IT companies like TEAM live and die by the demo. There’s no way around it. If you’re going to play in the IT space, you’re going to be doing a lot of demos. And not all of them are going to hit the mark, all of the time…
I have found this is especially true for product demos, because while it’s easy to show off all the features and functions of a product; an in-depth, canned demo often ignores the most important person in the room — the customer. It’s easy to lose people’s attention and interest if they feel like they’re getting the standard pitch; they may not be interested in your company credentials or the generic features and functions of your product. They want you to cut to the chase; to tell them that you’ve understood their specific business challenges and that you’ve got a solution to solve them.
Then compare the people from the business (who own the business problem) with the folks from the IT team, who are often more interested in the technology and how it’s deployed. So you can see how difficult it can be to tailor a generic product demo to everyone in the room.
Know your customer and your audience
That’s why it’s important, to be specific when you’re doing a demo. It means knowing your customer and your audience - the people in the room. What specific issues or business challenges do they need to solve? What is their role, and what do they care about most? If you can’t answer these questions ahead of time, your demo is dead before it begins, and when you factor in the time already taken to get the opportunity to the demo stage, delivering a bad demo can have a negative impact on your business.
I confess that we have been guilty of this in the past. I remember one demo that was executed flawlessly from a technical standpoint, but the customer never said a word, and it was clear that we’d missed the mark. At that point, it became obvious to me that we needed to make a change. Our existing process of holding "demo discovery" meetings to collect information before delivering the demo simply wasn’t working. We weren’t collecting the information we needed to know what the customer wanted. If it wasn’t good enough for them, it wasn’t good enough for us.
Improving information gathering through tech
Because gathering the right information was such an obvious challenge, we made rectifying that problem our first priority. We decided to change our preparation processes to ensure that we were doing everything we could to capture all the information about the customer, their business challenge and the priorities of all the different people who would attend the demo.
When we looked at this, we were already tracking all our sales opportunities, prospective customers and customer contacts in our CRM. We also were saving documents like proposals, contracts and statements in our M-Files content management platform, linking companies to contacts, opportunities and documents like contracts and statements of work.
What we needed now was a solution to bring all that data together, with the extra information we needed to capture to deliver a truly compelling demo.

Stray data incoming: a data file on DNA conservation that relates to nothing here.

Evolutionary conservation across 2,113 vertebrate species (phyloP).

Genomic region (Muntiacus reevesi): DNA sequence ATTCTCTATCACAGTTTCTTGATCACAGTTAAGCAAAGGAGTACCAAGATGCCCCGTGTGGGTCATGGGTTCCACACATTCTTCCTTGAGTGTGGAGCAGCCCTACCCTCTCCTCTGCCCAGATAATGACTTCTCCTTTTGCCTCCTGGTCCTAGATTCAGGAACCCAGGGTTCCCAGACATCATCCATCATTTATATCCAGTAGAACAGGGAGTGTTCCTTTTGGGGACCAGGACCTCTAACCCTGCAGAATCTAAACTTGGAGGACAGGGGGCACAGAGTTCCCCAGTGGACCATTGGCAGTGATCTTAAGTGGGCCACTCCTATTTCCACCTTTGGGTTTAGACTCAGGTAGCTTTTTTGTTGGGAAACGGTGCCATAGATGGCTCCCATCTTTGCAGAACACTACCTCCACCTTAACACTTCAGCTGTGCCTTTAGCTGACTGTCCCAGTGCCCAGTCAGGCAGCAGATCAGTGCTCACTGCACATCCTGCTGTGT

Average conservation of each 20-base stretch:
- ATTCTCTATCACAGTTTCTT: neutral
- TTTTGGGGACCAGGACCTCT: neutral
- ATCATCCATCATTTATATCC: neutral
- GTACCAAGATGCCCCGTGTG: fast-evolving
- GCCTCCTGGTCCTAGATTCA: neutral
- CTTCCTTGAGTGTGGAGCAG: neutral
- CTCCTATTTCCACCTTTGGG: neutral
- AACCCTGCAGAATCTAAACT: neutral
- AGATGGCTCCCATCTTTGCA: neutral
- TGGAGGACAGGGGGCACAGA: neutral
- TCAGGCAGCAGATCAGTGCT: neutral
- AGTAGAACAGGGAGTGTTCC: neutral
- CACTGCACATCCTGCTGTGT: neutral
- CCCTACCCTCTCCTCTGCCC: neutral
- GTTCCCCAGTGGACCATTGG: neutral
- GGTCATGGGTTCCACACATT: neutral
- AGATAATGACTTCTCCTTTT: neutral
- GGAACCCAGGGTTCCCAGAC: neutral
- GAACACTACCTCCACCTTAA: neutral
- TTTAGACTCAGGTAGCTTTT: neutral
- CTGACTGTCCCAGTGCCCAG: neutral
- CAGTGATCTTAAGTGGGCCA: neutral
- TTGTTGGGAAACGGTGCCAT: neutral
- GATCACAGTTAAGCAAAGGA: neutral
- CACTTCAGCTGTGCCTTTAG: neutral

At first, we tried to launch a new process by creating a form in Word, but found it was too easy for pertinent information — or the form altogether — to be ignored. This led us to up our game, and we built a really simple form for capturing customer information on an electronic forms or eForms tool, complete with an underlying workflow that ensured that all information was captured and collated, in time for us to prepare properly for the demo. The beauty of the eForm developed on a platform like Frevvo is that it’s super simple to create, really straightforward to use, and it handles changes without any drama or undue effort. We can apply real world learning as we go - like removing questions that prove in practice to be irrelevant or adding new steps for more complex demos to bigger customers. The platform can seamlessly handle these changes and adapt to our business and our customers’ businesses.
Our field sales and customer support people also really appreciated that the forms can also be completed as web pages on mobile or a laptop, so they could enter data out of the office. Everybody now has the option to attach images, links and/or documents relating to the opportunity and the demo - all information is linked to a single customer record, whether it’s the customer data in our CRM or the customer documents in our M-Files ECM. Compared to a document-based form or a manual, email-based process of allocating tasks and managing them, the eForms approach is much easier, and it’s much, much more effective.
Since we implemented this process change, we’re in a better place with customer demos. We’re more prepared, the preparation process is fast becoming second nature, and the quality of the demo and the interaction with the customer is way better than this time 6 months ago. Whether we win the deal or not, the customers know that we’re taking them and their business seriously and that we’ve done our homework – that leaves a great impression and helps us build the partnerships we aim for.
This is one of our stories, where we made the decision to consume one of the solutions that we deliver to our customers. It’s helped us to be a more customer-focused organization and it’s also given us a great insight into our customers’ world – including what it means to put some of these solutions and practices into place.
Our story is the tip of the iceberg. If you’ve found this interesting and would like to learn more, our latest eBook “Top 10 must-have features of workflow automation” is your ticket to learning how process automation can redefine your business. Download our eBook today and learn more about what workflow automation can do for you.